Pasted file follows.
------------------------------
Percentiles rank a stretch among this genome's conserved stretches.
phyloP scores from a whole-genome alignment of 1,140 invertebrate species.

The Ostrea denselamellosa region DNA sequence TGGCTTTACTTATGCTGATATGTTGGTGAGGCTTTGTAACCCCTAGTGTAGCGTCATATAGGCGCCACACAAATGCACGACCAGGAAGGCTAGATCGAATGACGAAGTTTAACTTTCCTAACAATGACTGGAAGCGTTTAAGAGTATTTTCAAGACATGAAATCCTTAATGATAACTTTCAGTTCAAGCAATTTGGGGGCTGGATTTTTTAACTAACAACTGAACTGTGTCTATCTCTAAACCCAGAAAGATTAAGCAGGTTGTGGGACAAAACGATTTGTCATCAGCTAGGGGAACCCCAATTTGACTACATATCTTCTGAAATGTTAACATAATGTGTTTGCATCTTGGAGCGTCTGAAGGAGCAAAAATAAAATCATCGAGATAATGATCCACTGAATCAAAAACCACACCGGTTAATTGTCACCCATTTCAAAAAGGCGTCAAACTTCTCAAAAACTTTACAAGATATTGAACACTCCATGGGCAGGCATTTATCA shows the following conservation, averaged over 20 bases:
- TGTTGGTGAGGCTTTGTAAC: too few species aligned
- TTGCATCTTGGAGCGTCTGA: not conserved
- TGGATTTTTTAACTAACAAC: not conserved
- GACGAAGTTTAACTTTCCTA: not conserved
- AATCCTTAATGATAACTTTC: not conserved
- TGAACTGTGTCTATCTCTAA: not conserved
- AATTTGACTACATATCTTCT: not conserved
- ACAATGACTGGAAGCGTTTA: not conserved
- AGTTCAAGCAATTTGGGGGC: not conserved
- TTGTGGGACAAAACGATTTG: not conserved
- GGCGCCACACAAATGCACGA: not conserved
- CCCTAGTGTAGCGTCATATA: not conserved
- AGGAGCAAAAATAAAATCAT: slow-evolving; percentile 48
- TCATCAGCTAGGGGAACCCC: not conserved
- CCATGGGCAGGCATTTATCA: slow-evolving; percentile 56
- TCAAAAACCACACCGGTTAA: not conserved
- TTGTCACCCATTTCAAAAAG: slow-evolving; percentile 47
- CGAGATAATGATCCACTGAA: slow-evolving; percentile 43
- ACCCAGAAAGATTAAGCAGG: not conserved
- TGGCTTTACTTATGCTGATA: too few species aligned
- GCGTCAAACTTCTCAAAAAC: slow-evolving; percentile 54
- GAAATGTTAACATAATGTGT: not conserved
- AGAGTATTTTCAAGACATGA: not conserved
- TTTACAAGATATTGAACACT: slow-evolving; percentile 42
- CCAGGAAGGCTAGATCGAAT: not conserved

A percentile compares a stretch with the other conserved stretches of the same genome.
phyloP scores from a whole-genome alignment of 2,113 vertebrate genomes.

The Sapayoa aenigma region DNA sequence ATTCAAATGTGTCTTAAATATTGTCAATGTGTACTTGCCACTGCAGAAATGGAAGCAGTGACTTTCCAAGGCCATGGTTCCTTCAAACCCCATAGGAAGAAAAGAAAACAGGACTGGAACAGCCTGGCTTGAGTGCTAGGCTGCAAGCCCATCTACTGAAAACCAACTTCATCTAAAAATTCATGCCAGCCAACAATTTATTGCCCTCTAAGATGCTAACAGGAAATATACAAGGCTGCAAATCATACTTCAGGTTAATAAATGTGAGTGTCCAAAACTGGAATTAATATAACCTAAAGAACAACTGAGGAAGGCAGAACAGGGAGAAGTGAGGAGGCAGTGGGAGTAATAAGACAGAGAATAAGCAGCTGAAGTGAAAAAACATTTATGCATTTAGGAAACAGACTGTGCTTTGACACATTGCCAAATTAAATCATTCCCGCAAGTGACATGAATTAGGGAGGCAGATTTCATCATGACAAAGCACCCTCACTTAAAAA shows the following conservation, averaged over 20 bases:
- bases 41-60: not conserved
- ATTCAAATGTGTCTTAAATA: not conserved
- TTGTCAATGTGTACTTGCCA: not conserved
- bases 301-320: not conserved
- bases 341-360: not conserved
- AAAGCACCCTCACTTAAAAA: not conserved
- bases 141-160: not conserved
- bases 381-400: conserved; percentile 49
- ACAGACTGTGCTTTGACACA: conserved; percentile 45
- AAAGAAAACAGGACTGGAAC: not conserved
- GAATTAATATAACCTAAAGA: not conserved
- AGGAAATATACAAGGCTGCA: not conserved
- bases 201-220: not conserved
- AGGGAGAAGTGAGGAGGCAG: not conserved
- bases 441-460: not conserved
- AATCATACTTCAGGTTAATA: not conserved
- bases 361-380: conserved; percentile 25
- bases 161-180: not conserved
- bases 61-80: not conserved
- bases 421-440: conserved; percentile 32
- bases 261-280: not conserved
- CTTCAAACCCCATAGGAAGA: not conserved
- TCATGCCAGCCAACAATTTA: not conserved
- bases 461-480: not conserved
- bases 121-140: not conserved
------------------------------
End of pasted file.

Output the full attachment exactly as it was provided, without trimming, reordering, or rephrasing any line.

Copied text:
Percentiles rank a stretch among this genome's conserved stretches.
phyloP scores from a whole-genome alignment of 1,140 invertebrate species.

The Ostrea denselamellosa region DNA sequence TGGCTTTACTTATGCTGATATGTTGGTGAGGCTTTGTAACCCCTAGTGTAGCGTCATATAGGCGCCACACAAATGCACGACCAGGAAGGCTAGATCGAATGACGAAGTTTAACTTTCCTAACAATGACTGGAAGCGTTTAAGAGTATTTTCAAGACATGAAATCCTTAATGATAACTTTCAGTTCAAGCAATTTGGGGGCTGGATTTTTTAACTAACAACTGAACTGTGTCTATCTCTAAACCCAGAAAGATTAAGCAGGTTGTGGGACAAAACGATTTGTCATCAGCTAGGGGAACCCCAATTTGACTACATATCTTCTGAAATGTTAACATAATGTGTTTGCATCTTGGAGCGTCTGAAGGAGCAAAAATAAAATCATCGAGATAATGATCCACTGAATCAAAAACCACACCGGTTAATTGTCACCCATTTCAAAAAGGCGTCAAACTTCTCAAAAACTTTACAAGATATTGAACACTCCATGGGCAGGCATTTATCA shows the following conservation, averaged over 20 bases:
- TGTTGGTGAGGCTTTGTAAC: too few species aligned
- TTGCATCTTGGAGCGTCTGA: not conserved
- TGGATTTTTTAACTAACAAC: not conserved
- GACGAAGTTTAACTTTCCTA: not conserved
- AATCCTTAATGATAACTTTC: not conserved
- TGAACTGTGTCTATCTCTAA: not conserved
- AATTTGACTACATATCTTCT: not conserved
- ACAATGACTGGAAGCGTTTA: not conserved
- AGTTCAAGCAATTTGGGGGC: not conserved
- TTGTGGGACAAAACGATTTG: not conserved
- GGCGCCACACAAATGCACGA: not conserved
- CCCTAGTGTAGCGTCATATA: not conserved
- AGGAGCAAAAATAAAATCAT: slow-evolving; percentile 48
- TCATCAGCTAGGGGAACCCC: not conserved
- CCATGGGCAGGCATTTATCA: slow-evolving; percentile 56
- TCAAAAACCACACCGGTTAA: not conserved
- TTGTCACCCATTTCAAAAAG: slow-evolving; percentile 47
- CGAGATAATGATCCACTGAA: slow-evolving; percentile 43
- ACCCAGAAAGATTAAGCAGG: not conserved
- TGGCTTTACTTATGCTGATA: too few species aligned
- GCGTCAAACTTCTCAAAAAC: slow-evolving; percentile 54
- GAAATGTTAACATAATGTGT: not conserved
- AGAGTATTTTCAAGACATGA: not conserved
- TTTACAAGATATTGAACACT: slow-evolving; percentile 42
- CCAGGAAGGCTAGATCGAAT: not conserved

A percentile compares a stretch with the other conserved stretches of the same genome.
phyloP scores from a whole-genome alignment of 2,113 vertebrate genomes.

The Sapayoa aenigma region DNA sequence ATTCAAATGTGTCTTAAATATTGTCAATGTGTACTTGCCACTGCAGAAATGGAAGCAGTGACTTTCCAAGGCCATGGTTCCTTCAAACCCCATAGGAAGAAAAGAAAACAGGACTGGAACAGCCTGGCTTGAGTGCTAGGCTGCAAGCCCATCTACTGAAAACCAACTTCATCTAAAAATTCATGCCAGCCAACAATTTATTGCCCTCTAAGATGCTAACAGGAAATATACAAGGCTGCAAATCATACTTCAGGTTAATAAATGTGAGTGTCCAAAACTGGAATTAATATAACCTAAAGAACAACTGAGGAAGGCAGAACAGGGAGAAGTGAGGAGGCAGTGGGAGTAATAAGACAGAGAATAAGCAGCTGAAGTGAAAAAACATTTATGCATTTAGGAAACAGACTGTGCTTTGACACATTGCCAAATTAAATCATTCCCGCAAGTGACATGAATTAGGGAGGCAGATTTCATCATGACAAAGCACCCTCACTTAAAAA shows the following conservation, averaged over 20 bases:
- bases 41-60: not conserved
- ATTCAAATGTGTCTTAAATA: not conserved
- TTGTCAATGTGTACTTGCCA: not conserved
- bases 301-320: not conserved
- bases 341-360: not conserved
- AAAGCACCCTCACTTAAAAA: not conserved
- bases 141-160: not conserved
- bases 381-400: conserved; percentile 49
- ACAGACTGTGCTTTGACACA: conserved; percentile 45
- AAAGAAAACAGGACTGGAAC: not conserved
- GAATTAATATAACCTAAAGA: not conserved
- AGGAAATATACAAGGCTGCA: not conserved
- bases 201-220: not conserved
- AGGGAGAAGTGAGGAGGCAG: not conserved
- bases 441-460: not conserved
- AATCATACTTCAGGTTAATA: not conserved
- bases 361-380: conserved; percentile 25
- bases 161-180: not conserved
- bases 61-80: not conserved
- bases 421-440: conserved; percentile 32
- bases 261-280: not conserved
- CTTCAAACCCCATAGGAAGA: not conserved
- TCATGCCAGCCAACAATTTA: not conserved
- bases 461-480: not conserved
- bases 121-140: not conserved